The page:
MORE than 10 000 direct jobs could be created during the construction phase alone, should South Africa steam ahead with its nuclear energy programme.
South Africa’s nuclear build programme gained momentum on Tuesday, with the national nuclear regulator announcing that power utility Eskom has applied for a licences to build nuclear reactors, on the west coast near Cape Town and near Jeffreys Bay in the Eastern Cape.
Eskom wants to build an additional 9 600MW of nuclear energy by 2030. Observers now say the nuclear build programme is likely to boost the economy and create more jobs for Africa’s most industrialised economy.
Rosatom’s Irina Manina told the Nuclear Africa conference in Centurion yesterday that preliminary estimates showed that about 10 200 engineeringrelated jobs could be created during the construction phase alone.
She said post the construction phase, the 9 600MW nuclear power plants could absorb as much as 5 760 direct jobs. Nuclear requires 500 skilled workers per 1 000MW, whereas coal requires 220, wind 90 and natural gas only 60 per 1 000MW of installed capacity.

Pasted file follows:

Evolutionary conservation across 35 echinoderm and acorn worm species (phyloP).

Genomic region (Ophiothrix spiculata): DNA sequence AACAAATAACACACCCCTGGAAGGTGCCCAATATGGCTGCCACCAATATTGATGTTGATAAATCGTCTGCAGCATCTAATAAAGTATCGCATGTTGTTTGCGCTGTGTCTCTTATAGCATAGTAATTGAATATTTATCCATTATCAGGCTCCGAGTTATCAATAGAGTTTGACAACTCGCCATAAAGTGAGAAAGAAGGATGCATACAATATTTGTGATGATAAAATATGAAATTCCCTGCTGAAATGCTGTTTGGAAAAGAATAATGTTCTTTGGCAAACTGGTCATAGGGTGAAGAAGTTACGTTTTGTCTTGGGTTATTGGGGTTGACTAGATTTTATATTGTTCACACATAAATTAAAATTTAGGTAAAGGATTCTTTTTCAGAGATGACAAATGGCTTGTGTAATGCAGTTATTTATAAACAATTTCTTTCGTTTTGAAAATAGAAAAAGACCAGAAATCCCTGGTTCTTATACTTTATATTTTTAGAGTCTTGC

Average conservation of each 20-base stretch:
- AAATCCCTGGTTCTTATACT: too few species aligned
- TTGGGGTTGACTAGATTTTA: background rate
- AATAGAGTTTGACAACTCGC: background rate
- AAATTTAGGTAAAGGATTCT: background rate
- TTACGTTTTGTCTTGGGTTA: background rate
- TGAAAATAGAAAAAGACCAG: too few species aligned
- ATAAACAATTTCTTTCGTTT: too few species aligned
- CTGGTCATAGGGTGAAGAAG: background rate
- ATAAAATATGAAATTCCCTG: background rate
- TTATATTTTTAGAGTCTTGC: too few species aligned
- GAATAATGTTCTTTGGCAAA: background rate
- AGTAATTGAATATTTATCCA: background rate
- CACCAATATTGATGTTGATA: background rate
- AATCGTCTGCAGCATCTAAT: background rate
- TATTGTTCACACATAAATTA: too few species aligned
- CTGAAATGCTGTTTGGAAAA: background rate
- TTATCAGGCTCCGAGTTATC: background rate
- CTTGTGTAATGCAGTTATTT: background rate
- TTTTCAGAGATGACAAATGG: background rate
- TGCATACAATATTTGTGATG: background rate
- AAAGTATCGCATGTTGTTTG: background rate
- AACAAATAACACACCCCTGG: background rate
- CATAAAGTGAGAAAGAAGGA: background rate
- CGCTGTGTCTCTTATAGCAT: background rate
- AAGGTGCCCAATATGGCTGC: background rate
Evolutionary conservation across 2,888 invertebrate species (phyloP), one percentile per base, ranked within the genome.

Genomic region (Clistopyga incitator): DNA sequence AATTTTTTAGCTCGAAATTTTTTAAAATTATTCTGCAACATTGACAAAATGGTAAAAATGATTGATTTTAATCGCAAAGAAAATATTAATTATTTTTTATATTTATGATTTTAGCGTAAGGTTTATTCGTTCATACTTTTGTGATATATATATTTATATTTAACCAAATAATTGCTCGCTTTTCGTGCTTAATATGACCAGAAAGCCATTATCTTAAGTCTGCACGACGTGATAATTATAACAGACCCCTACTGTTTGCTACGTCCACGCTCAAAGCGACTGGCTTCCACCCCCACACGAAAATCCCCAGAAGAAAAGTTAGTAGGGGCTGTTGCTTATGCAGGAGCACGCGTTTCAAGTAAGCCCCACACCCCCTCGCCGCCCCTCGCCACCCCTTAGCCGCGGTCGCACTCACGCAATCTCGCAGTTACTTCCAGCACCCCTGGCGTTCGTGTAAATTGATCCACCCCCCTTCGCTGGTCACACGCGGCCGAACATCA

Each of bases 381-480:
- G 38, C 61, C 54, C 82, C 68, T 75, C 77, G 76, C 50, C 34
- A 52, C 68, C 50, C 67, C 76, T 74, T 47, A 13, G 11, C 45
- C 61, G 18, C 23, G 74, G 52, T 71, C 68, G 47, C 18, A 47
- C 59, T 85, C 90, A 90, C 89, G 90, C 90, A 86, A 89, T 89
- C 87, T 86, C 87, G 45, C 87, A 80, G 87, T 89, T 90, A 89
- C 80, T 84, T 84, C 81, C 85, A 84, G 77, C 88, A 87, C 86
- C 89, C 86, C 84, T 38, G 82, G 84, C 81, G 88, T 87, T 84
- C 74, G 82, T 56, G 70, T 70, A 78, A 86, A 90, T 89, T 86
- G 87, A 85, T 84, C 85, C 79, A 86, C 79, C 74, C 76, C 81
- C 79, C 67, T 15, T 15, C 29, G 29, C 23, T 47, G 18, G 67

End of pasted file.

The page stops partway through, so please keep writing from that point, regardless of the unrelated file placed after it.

Manina says Russia is confident of winning a planned bid to build a fleet of nuclear power plants in South Africa given its technology and cost advantage due to the weak rouble and oil price.
Manina said initial estimates also revealed that nuclear energy could see South Africa add R3.6 trillion to its gross domestic product, R61bn in taxes during construction and R787bn in tax revenue during power plant operations.
Independent energy expert Andrew Kenny said nuclear was a safer, cleaner and more environmentally friendly source of electricity for generating grid electricity than both wind and solar energy.
“It takes a very small amount of nuclear material to produce a very large amount of electricity,” he said. “So if you wish to reduce carbon emissions, nuclear remains the best alternative.” Eskom’s managing director for nuclear engineering, Dave Nicholls, said nuclear could provide opportunities for socio-economic growth and development, and was an environmentally friendly option.
He said studies showed that nuclear could offer the lowest cost of electricity to the country, with significant industrial growth potential. Nikolay Drozdov, head of international business at Rosatom, said the cost of building nuclear plants in South Africa would be much lower than the estimated cost of R1 trillion. -Vusumuzi Shabangu